Joseph said...

When Mrs Evatt lost her husband and most of her sons, she naturally became precious about her surviving children. But Herbert added his own brilliance, in law, as a judge and in the arts. Ambitious, protected and uber talented.

Hels said...


I assumed that Australia’s human rights, health and social responsibility made it a leader of democracies. Universal suffrage had been in place for years. Educational standards saw the creation of universal & free high schools, and the first free university. Yet Australia in 1913 enthusiastically embraced the White Australia policy and many people had negative attitudes to those not of British extraction. Unbelievable!

Evatt's defence of liberty and democracy meant he was appalled by the White Australia Policy, fought anti-Semitism vigorously and worked hard against the 1950 vote to ban Communism.

Hels said...


Herbert's mum Jane lost two sons in infancy, two sons in WW1 trenches and two sons in a typhoid epidemic. If I was the mother of the last remaining son, I would have wrapped him in cotton wool and never let him out. Alas she died in 1922, so she didn't even have the pleasure of seeing her son's great successes which largely came between 1925 and 1955.

The Sydney Institute said...

Hels, look what I found in The Sydney Institute

"For three decades after his death, The Doc held the status of a Labor saint. During this period, Evatt biographies were written by Alan Dalziel (1967), Kylie Tennant (1970), Peter Crockett (1993) along with co-authors Ken Buckley, Barbara Dale and Wayne Reynolds (1994). The Dalziel, Tennant and Buckley/Dale/Reynolds books were essentially hagiography. While Crockett’s work was sympathetic, it did contain some devastating material about Evatt’s mental health when he was a cabinet minister in the Labor governments headed by John Curtin and Ben Chifley".

DUTA said...

Interesting read on an interesting Jewish-australian figure! He emerges from the biography as a brilliant man with a vast political and legal career.
Never heard the name Everett before, although I understand from your post, he was instrumental in the foundation of Israel.

Hels said...

Sydney Institute

many thanks. I will read Crockett's work carefully because I have not seen any evidence of Doc Evatt's mental issues. My grandfather worked with Evatt in the same party but in a different state, so he may never have seen evidence of Evatt's mental issues. But in any case, Evatt really did hold the status of a Labour saint and there is no way his colleagues and friends would have mentioned it.

Hels said...


Dr Herbert Vere Evatt was definitely an Anglican who knew nothing about the Jewish Community until the Max Chester case fell onto his judge's desk in 1937. He was outraged that Australia and the other democracies would not take any Jewish refugees at the International Conference in Evian France in 1938, and was more outraged by the internment camps for Jewish refugees in Australia in 1940. But that was because he was a socialist and democrat.

Timing is everything. Israel’s creation depended heavily on the actions of HV Evatt, the Australian statesman who happened to be serving as president of the UN General Assembly at the time of Israel’s admission to the United Nations.

Andrew said...

He was certainly an interesting man and I have forgotten most of what I once knew about him. His strong sense of justice is something sorely lacking in many of our current politicians.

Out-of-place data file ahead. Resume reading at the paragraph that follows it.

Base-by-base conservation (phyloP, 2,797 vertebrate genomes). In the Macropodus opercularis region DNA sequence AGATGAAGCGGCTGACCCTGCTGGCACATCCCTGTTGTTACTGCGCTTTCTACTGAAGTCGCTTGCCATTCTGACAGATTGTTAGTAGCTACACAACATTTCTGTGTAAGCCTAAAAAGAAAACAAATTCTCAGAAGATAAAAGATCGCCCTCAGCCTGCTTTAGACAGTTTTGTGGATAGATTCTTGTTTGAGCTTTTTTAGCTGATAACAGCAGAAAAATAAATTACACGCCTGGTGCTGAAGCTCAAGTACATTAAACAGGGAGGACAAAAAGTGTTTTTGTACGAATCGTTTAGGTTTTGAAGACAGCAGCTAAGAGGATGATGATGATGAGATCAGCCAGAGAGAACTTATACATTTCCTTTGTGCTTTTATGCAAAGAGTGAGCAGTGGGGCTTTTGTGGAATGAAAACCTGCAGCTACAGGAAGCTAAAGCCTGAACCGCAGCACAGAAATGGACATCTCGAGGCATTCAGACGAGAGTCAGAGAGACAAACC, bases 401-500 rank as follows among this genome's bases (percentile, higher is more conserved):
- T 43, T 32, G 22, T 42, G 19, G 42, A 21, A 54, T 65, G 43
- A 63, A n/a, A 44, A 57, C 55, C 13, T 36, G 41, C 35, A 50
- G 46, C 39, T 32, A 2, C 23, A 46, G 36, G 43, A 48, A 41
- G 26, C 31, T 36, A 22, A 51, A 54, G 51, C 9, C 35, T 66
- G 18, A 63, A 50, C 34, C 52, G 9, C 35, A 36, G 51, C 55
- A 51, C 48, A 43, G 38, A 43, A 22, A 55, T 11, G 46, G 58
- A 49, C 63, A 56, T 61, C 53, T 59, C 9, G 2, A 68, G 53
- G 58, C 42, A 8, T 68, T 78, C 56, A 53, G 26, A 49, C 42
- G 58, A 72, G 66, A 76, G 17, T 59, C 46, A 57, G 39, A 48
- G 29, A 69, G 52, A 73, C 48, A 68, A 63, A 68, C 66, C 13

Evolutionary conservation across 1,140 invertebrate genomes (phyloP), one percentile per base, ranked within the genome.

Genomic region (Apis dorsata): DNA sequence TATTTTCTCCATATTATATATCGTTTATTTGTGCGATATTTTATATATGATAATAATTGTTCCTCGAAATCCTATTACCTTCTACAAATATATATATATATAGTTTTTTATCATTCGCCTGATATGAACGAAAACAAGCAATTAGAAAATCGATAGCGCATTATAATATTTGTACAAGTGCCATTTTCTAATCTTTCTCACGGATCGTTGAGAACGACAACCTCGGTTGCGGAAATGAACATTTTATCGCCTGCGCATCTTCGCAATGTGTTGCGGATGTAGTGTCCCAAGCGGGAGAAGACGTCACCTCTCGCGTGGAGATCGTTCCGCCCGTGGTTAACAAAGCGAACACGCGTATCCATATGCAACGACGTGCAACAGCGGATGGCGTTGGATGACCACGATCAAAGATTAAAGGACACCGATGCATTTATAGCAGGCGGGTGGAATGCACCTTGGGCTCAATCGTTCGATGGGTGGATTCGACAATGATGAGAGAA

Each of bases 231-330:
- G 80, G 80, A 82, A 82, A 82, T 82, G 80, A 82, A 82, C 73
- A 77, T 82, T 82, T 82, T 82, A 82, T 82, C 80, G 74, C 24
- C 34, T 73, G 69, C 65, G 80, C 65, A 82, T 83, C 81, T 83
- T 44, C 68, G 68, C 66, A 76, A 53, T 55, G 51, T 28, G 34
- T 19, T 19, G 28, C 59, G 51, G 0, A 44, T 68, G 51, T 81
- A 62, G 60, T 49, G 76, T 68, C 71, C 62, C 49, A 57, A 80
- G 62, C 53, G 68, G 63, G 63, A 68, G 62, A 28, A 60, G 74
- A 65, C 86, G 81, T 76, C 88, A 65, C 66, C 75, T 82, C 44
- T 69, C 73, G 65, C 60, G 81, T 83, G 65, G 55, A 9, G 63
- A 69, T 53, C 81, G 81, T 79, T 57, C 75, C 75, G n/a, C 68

Hels said...


most people are average in most issues, skilled in some areas and under-skilled in others. Even Einstein was great at physics, maths and violin but a dismal husband, a worse father and poor in English speech/writing.

But Dr Evatt was brilliant at everything *sigh*. And I loved his politics.

mem said...

He was always someone who interested me growing up . I can remember my rather right wing grandfather frothing ta the mouth at the mention of him . I think I must have been the family mutant as I was a great admirer of Gough as well when I was all of 12 years old. I can remember my grandparents being aghast at my left wing tendencies even then . My poor mother still cant cope with me . I will enjoy reading this biography , thanks for writing about it .

Hels said...


When you were born, the hospital staff must have put your wrist band on the wrong baby :)

Before my family left Russia and came to Australia, the Russian Revolution had been the most important and lasting event in their lives - equality of opportunity for workers, a welcome to migrants and refugees, equal rights for women, an end to anti-Semitism, universal suffrage, free education, free health care etc etc. And establishment of the State of Israel. Mum and her sisters, plus all their first cousins, joined the Labour Party on their 21st birthdays.

My grandfather relied on, and was closest to Arthur Calwell, Australian Minister for Immigration and HV Evatt, Attorney General and Minister for External Affairs.

Luiz Gomes said...

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Hels said...


that is so true. Even if we had excellent classes at school, mostly we know about our own countries and our neighbours. I am very familiar with British Commonwealth countries, but would be hard pressed to know where some countries are, on the world map :(

mem said...

Will you adopt me please ??? :)

Hels said...


I thought history and art history blogging would be totally safe from right wing attacks. After all, we all try to be as scholarly and evidence-based as possible. But I was attacked by a Trump follower and found that very unpleasant. So I will do you a favour and not adopt you... this will protect _your_ reputation ha ha.

Parnassus said...

Hello Hels, Evatt sounds like a Good Guy. I'll have to read some more about him. It makes sense that public-spirited people with humanitarian values enter public service, but it is astounding how often they are thwarted by those with narrow and selfish goals.

Unknown said...
This comment has been removed by a blog administrator.
Hels said...


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Hels said...


Doc Evatt was not only learned, skilled and dedicated to _community service_, but his career came at the worst time in world history. From the loss of most of his family in WW1, through epidemics and the Great Depression, to the rise of Nazism and WW2.

His greatest contribution to _international service_ was his endless work for the United Nations, from 1945 on.

Patricia said...

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Hels said...


thank you. What are you favourite subjects? I may be able to suggest some excellent blogs to follow.